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The conflict between Antigone and Creon takes place because two misconceptions of the divine seek to annihilate each other. What must be done is to make productive the great middle ground between A.

We are all in the same leaky boat. No approach to Sophocles is more important than through his religion. Whatever interpretation is given to any single aspect of his work, his art or his personality, none will hold good unless it is fully aware of the fundamental fact that Sophocles had a vision of life which we call religious.

Sophocles scholars have interpreted the Antigone as a play about a conflict between the human and the divine, the state and the individual, the public and the private, secular and religious morals, and so on. Like many other interpreters of abtigona Antigone5 we argue that this Sophoclean tragedy tells of a conflictalthough not one between the human and the divine but rather between two different ways in which the human relates to and tries to embody the divine. So while other commentators try to understand the conflict in the Antigone using a logic of simplicitylibro to which the conflict is between a purely human pole and a purely divine pole, we will try to interpret the conflict from a logic of complexity ; according to this each of the two conflicting poles already involves a certain mixture of the human with the divine.

Do you be the kind of person you livgo decided to be, but I shall bury him!

It is honourable for me to do this and die. I am his own and I shall lie with him who is my own, livroo committed a crime that is holyfor there will be a longer span of time for me to please those below than there will be to please those here; for there I shall lie forever. As for you, if it is your pleasure, dishonour what the gods honour! But here comes the new king of the land, … Creon, under the new conditions given by the gods ; what plan is he turning over, sm he has proposed this assembly of elders for discussion, summoning them by general proclamation?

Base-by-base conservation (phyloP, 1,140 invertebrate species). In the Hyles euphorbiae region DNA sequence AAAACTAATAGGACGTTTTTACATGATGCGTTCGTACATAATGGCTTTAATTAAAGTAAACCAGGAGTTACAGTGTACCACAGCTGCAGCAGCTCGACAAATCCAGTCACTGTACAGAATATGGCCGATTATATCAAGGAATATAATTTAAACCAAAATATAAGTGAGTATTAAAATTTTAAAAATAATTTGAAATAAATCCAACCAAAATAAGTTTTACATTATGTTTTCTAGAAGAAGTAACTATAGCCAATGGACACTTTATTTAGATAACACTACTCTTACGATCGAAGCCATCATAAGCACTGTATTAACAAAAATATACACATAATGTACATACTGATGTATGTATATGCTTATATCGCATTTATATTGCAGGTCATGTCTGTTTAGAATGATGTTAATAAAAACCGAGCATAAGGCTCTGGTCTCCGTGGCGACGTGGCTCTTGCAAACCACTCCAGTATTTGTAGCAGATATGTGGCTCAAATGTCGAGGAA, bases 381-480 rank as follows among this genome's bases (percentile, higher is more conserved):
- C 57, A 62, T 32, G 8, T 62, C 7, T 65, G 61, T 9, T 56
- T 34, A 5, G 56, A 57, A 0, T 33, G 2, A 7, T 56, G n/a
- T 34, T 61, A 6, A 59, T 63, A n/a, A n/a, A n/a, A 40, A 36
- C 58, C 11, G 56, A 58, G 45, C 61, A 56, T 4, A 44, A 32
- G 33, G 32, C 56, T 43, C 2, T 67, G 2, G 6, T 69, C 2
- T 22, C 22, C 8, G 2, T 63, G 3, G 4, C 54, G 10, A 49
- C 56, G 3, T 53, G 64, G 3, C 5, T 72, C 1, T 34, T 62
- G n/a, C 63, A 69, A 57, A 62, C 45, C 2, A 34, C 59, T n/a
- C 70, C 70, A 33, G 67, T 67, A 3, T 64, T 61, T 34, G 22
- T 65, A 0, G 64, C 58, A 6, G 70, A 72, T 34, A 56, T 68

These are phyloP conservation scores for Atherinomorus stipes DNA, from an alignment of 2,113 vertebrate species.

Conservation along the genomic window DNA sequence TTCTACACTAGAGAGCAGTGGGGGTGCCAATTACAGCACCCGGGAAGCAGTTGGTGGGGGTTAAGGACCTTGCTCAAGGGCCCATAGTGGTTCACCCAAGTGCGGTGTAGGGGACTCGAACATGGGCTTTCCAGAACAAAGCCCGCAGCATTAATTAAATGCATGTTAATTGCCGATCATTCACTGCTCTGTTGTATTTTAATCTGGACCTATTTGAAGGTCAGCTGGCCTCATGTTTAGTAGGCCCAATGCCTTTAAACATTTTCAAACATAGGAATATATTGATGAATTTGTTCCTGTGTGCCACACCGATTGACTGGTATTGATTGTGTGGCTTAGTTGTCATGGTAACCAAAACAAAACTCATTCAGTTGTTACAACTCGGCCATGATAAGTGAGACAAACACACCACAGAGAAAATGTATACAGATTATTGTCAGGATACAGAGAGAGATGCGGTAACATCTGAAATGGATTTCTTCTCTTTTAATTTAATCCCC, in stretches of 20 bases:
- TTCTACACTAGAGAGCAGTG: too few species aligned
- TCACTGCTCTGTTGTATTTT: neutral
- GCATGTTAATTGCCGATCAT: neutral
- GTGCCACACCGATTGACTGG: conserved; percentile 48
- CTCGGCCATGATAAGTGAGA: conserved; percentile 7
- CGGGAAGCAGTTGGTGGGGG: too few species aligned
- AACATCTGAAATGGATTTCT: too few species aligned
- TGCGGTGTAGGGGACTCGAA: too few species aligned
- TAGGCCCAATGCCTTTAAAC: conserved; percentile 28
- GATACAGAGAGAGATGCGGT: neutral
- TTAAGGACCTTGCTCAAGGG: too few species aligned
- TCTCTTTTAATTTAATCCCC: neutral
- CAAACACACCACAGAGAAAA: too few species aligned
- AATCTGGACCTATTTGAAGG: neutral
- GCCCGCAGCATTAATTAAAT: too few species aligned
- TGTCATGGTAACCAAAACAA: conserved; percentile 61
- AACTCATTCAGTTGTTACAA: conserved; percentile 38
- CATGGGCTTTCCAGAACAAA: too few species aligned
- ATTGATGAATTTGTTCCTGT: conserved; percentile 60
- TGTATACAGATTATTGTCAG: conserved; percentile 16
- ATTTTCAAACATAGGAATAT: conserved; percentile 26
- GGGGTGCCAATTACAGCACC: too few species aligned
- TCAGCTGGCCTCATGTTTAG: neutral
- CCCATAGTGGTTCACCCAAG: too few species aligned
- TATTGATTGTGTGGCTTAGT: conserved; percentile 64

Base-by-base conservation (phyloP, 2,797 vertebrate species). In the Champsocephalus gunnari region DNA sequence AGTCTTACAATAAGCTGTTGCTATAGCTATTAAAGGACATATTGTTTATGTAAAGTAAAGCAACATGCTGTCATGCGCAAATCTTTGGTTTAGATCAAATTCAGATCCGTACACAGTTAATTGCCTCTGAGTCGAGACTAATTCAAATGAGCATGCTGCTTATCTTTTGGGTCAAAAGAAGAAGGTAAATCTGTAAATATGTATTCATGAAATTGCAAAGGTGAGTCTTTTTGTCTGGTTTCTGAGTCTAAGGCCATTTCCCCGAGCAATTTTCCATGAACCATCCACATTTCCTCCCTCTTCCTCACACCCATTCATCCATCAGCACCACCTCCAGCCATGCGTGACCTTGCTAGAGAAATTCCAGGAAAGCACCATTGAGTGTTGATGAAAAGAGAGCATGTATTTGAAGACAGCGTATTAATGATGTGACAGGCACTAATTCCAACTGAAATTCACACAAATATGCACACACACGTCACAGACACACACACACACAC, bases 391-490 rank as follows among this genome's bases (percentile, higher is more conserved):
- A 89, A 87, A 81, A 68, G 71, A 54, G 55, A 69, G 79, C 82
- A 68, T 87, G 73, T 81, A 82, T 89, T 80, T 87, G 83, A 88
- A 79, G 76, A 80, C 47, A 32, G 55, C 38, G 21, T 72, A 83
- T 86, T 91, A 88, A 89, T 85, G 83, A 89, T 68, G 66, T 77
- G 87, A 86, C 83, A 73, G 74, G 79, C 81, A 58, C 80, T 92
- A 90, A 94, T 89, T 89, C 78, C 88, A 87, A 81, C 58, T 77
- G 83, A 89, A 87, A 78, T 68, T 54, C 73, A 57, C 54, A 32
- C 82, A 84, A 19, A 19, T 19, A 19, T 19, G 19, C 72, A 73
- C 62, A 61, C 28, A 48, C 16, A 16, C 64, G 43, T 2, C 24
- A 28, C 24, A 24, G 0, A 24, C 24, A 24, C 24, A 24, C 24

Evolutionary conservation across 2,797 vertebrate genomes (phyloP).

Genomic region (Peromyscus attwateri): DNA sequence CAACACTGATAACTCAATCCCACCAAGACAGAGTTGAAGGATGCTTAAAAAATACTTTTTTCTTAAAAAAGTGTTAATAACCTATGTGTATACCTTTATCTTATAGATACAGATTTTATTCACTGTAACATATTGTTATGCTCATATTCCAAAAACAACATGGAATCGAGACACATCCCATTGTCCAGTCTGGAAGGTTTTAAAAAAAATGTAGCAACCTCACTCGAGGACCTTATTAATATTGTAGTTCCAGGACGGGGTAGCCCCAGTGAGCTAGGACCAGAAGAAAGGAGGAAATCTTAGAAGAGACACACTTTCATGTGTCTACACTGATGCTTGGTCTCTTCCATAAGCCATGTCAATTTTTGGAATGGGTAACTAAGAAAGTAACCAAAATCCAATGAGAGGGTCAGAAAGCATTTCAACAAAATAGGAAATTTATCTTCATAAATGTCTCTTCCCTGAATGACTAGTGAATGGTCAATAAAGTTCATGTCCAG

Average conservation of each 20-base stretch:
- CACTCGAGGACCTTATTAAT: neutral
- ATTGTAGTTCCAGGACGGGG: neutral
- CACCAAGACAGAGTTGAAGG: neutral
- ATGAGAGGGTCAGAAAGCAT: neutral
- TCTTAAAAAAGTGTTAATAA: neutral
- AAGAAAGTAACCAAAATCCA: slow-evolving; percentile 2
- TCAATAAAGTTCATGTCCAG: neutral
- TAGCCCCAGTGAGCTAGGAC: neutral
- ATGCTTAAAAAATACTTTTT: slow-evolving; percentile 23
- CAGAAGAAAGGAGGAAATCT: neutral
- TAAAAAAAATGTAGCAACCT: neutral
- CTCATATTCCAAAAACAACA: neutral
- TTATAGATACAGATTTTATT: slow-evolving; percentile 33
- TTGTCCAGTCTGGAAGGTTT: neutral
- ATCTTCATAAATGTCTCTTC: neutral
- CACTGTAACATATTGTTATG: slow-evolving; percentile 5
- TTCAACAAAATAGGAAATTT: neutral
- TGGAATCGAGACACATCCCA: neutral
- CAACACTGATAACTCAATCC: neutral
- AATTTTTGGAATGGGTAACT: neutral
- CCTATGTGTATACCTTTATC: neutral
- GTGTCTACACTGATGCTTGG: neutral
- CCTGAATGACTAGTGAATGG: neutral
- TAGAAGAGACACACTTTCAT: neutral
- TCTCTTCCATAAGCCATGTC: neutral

The ancestral custom of burying the dead members of a family in their home soil is founded on a deep religious understanding of the world as a whole and the affective relationships within a family. In Creon speaks antigoona follows: Yes, to me anyone who while guiding the whole city fails to set his hand to the best counsels, but keeps his mouth shut by reason of some fear seems now and has always seemed the worst of men; and him antigonz rates a dear one higher than his native land, him I put nowhere.